Holy Week in the Philippines

Good Friday 2017 was on April 14.

Kwaresma is Lent. It is the season when Filipinos remember Christ’s passion (his suffering and death) and resurrection. It starts on Ash Wednesday, forty days before Easter Sunday. On this day, you will see Catholic Filipinos returning from church with ash smudged on their foreheads in the shape of a cross.  If you don’t have the mark, you will be asked if you have attended Mass. Continue reading “Holy Week in the Philippines”

New Year’s Eve in the Philippines

Media Noche (Spanish for “midnight”) or Bisperas ng Bagong Taon (“New Year’s Eve” in Tagalog) is a festive time in the Philippines. There are a lot of traditions that Filipinos follow in the belief of ushering in a prosperous New Year. Many of these customs you may recognize as bearing Chinese influence.


Continue reading “New Year’s Eve in the Philippines”

Christmas Food in the Philippines

Here are a few of the foodstuff and beverages that Filipinos typically enjoy during the holiday season of Pasko.


purple-colored rice treat cooked in upright bamboo tubes

Puto Bumbong on Coconut


flat cake served on banana leaves and topped with a pat of butter and grated coconut

Bibingka on Banana Leaves

Continue reading “Christmas Food in the Philippines”

Noche Buena: Filipino Christmas Eve

Noche Buena derives from the Spanish for “A Good Night.” It is the traditional feast Filipinos partake in after the midnight mass.

Noche Buena: Philippines

Simbang Gabi is Tagalog for “Night Worship” or “Night Mass.” Filipinos attend pre-dawn masses in the nine days before Christmas Eve. It is known as Misa de Gallo (Mass of the Cock / Rooster) in Spanish. Roosters crow very early in the morning, and this season’s masses take place at 4:00 am. Continue reading “Noche Buena: Filipino Christmas Eve”

Filipino Christmas Traditions

Being mostly Catholics, Filipinos start a novena (a series of nine masses) on December 16th. The masses are part of the cherished religious tradition of Simbang Gabi, which literally means “Night Worship.” It’s an accomplishment to attend all nine masses!

Filipinos go to church at four o’clock in the morning and afterward have breakfast together. A traditional drink during this season is a warm ginger tea called salabat and a traditional treat is a flat but thick yellow rice cake called bibingka.


The Tagalog word Pasko derives from the Spanish word Pascua. Although the word Pascua means Easter, Pascua de Navidad refers to Christmas.

The Philippines is known for having the world’s longest Christmas season. The four months that end with the syllable –ber are considered Christmas months, which is why stores and households start playing carols on the first day of September! And the holiday season extends beyond December 31st. It doesn’t end until the Feast of the Epiphany or Three Kings (Tatlong Hari) which falls around January 6.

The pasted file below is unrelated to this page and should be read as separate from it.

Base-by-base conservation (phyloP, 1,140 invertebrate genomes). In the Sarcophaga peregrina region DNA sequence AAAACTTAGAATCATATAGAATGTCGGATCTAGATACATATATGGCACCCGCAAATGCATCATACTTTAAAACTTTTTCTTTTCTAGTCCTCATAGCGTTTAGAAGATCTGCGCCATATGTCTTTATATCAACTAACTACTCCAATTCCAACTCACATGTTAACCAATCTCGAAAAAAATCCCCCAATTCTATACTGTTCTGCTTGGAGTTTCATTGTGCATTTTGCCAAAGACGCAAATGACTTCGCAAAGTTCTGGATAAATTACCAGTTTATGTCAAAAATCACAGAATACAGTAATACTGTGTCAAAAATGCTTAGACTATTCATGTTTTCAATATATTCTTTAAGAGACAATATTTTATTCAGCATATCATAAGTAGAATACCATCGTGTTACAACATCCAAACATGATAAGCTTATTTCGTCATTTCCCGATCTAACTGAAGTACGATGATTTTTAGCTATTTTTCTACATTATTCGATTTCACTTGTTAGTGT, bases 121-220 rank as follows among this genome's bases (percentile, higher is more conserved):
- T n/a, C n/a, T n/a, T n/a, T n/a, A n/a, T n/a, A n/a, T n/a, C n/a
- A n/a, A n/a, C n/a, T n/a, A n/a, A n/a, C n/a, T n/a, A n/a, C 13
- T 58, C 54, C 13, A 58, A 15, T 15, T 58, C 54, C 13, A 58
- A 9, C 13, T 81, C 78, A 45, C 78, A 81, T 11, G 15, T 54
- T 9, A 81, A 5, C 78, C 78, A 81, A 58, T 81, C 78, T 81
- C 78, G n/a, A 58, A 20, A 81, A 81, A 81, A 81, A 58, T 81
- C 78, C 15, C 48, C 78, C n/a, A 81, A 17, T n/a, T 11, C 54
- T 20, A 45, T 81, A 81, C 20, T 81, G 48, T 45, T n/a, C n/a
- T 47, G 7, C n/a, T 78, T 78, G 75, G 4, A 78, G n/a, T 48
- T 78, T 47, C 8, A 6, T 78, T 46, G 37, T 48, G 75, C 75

If Mexico has piñatas, the Philippines has its parol. Of course, a parol is not something to hit with a stick. It is a Christmas lantern, most commonly in the shape of a five-pointed star. The bamboo or rattan frame is covered with rice paper, tissue or cellophane. Almost every family either builds or buys one to hang by the window or door. Shopping malls construct giant versions of parol. Traditionally, a candle was placed inside for light to shine through; for safety reasons, people now use bulbs or even a flashlight.

Families, schools and other places also display a creche or nativity scene called belen. Christmas trees made of plastic are decorated with lights, tinsel and balls. Continue reading “Filipino Christmas Traditions”

Chinese New Year in the Philippines

Lunar New Year 2017 started on Saturday, January 28

In the Philippines, a Tsinoy is a Filipino of Chinese heritage. It is a combination of “Tsino” meaning Chinese and the slang word “Pinoy” meaning Filipino. (The term Intsik has fallen out of favor.)

There has been a significant Chinese presence in the Philippines even before the Spaniards arrived in the 15th century. Chinese Filipinos currently number close to five million, making up five percent of the Philippine population.

Chinese Filipinos celebrate the Lunar New Year in January or February. The government has designated it a special non-working day.


The food most fondly looked forward to during Chinese New Year in the Philippines is tikoy, a treat made from sticky rice. You can buy it from stores only at this time of the year (January and February) but don’t forget that you have to cook it first before eating!


Red is considered the luckiest color and everyone tries to dress in it and have red things all around. Children expect to receive fresh peso bills inside bright red envelopes on which are written Chinese characters. They are called hong bao in Mandarin or ang pao in Hokkien, the language used by Chinese Filipinos.

Chinese Dragon Dance. Notice how the body is propped up with poles.


There is a parade of dancing lions or a dragon in the Binondo district of Manila (the primary Chinatown) and even in a few other cities in the Philippines where there is a sizable Chinese presence.

Continue reading “Chinese New Year in the Philippines”